Biology » Plant and Animal Tissues » The Leaf As An Organ

The Leaf as an Organ

The Leaf as an Organ

Recall the fact that an organ is a collection of tissues that are joined together to perform a common function. A group of organs work together to form an organ system. Organs exist in all higher biological organisms, they are not restricted to animals, but can also be identified in plants. For example, the leaf is an organ in a plant, as is the root, stem, flowers and fruits. In this lesson and the next few, the leaf is used as an example of an organ.

The leaf structure will be discussed using a cross-section of a dicotyledonous leaf. Structure needs to be related to functions, such as transport, gaseous exchange and photosynthesis. Link this section with the plant tissues already taught, the cell organelles and the movement of molecules across membranes into, through and out of the leaf.

leaf

You have learnt about individual tissues found in plants and animals. We will now look at how tissues join together to form organs. An organ is a collection of tissues joined together as a structural unit in order to perform a common function. In a another tutorial, we will look at the various organs found in animals. In this lesson and the next few, we will discuss how a plant leaf is an example of an organ. We will present its structure with respect to its functions in photosynthesis, gaseous exchange and transport.

Leaves are typically found in vascular plants, which have lignified tissues (xylem) that enable them to conduct water. Leaves are usually flat and thin to allow for maximum gaseous exchange and capture of light. The organisation of the leaf has evolved to allow maximum exposure of chloroplasts to light, and to absorb carbon dioxide. Leaves have stomata, pores found in the leaf epidermis, which allow the plant to regulate the exchange of carbon dioxide, oxygen and water vapour with the atmosphere.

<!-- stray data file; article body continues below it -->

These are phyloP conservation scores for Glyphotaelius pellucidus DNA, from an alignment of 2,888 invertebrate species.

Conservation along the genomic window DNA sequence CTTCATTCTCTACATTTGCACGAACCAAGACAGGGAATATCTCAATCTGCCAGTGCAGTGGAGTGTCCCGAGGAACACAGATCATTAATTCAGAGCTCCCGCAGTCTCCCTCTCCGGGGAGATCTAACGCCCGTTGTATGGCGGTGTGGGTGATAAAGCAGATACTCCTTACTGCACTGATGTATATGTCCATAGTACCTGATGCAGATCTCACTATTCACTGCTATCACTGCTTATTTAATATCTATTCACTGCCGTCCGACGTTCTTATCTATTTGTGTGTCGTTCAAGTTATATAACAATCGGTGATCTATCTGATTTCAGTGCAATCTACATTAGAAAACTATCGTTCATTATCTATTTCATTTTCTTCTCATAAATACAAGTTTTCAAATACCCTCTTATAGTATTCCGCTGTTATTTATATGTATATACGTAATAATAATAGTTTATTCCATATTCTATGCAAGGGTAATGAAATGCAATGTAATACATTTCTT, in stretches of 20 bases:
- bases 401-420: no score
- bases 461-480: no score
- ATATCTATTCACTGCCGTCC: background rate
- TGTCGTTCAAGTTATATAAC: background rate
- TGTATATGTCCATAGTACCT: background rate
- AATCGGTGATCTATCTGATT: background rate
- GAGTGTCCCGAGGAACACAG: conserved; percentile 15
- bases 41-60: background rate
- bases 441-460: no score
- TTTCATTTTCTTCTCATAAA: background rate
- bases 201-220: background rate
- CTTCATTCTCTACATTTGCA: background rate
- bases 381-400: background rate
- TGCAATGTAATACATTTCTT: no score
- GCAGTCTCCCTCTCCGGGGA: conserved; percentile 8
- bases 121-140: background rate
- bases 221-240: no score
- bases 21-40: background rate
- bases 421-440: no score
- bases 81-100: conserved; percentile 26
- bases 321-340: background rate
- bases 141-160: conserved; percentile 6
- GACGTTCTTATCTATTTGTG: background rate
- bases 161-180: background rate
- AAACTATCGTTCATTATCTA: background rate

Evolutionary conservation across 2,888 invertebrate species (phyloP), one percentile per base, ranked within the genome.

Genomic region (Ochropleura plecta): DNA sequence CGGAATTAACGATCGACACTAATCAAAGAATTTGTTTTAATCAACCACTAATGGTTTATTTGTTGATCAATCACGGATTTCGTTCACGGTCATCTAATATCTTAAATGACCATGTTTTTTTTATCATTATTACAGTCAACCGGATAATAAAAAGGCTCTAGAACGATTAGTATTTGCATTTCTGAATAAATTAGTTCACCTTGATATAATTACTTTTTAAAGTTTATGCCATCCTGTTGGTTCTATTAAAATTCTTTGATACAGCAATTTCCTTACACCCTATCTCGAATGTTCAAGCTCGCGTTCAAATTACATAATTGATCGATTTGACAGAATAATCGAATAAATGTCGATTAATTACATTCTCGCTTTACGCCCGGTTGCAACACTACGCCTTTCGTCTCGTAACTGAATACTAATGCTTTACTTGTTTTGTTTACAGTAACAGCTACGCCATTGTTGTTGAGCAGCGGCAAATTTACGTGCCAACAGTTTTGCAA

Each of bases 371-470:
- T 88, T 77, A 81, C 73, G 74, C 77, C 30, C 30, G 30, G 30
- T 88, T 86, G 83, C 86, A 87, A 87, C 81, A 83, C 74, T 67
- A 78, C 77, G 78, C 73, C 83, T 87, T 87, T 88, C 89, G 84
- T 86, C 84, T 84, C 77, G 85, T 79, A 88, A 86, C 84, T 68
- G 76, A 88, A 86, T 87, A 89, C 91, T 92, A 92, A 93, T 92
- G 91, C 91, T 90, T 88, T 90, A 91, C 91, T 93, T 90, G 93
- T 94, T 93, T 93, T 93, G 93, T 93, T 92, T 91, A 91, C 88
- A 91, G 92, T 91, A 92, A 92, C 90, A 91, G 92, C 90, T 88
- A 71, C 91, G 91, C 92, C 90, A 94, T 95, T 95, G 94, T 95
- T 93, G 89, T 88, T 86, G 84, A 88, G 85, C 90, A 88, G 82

The shape and structure of leaves varies considerably from one plant to another. This depends on the climate, available light intensity, presence of grazing animals, nutrients and competition from other plants. Leaves are either dorsiventral or isobilateral. Dorsiventral leaves have both surfaces differing from each other in appearance and structure. Isobilateral leaves have both surfaces looking the same. Leaves can also store food and water and are modified to perform these functions.

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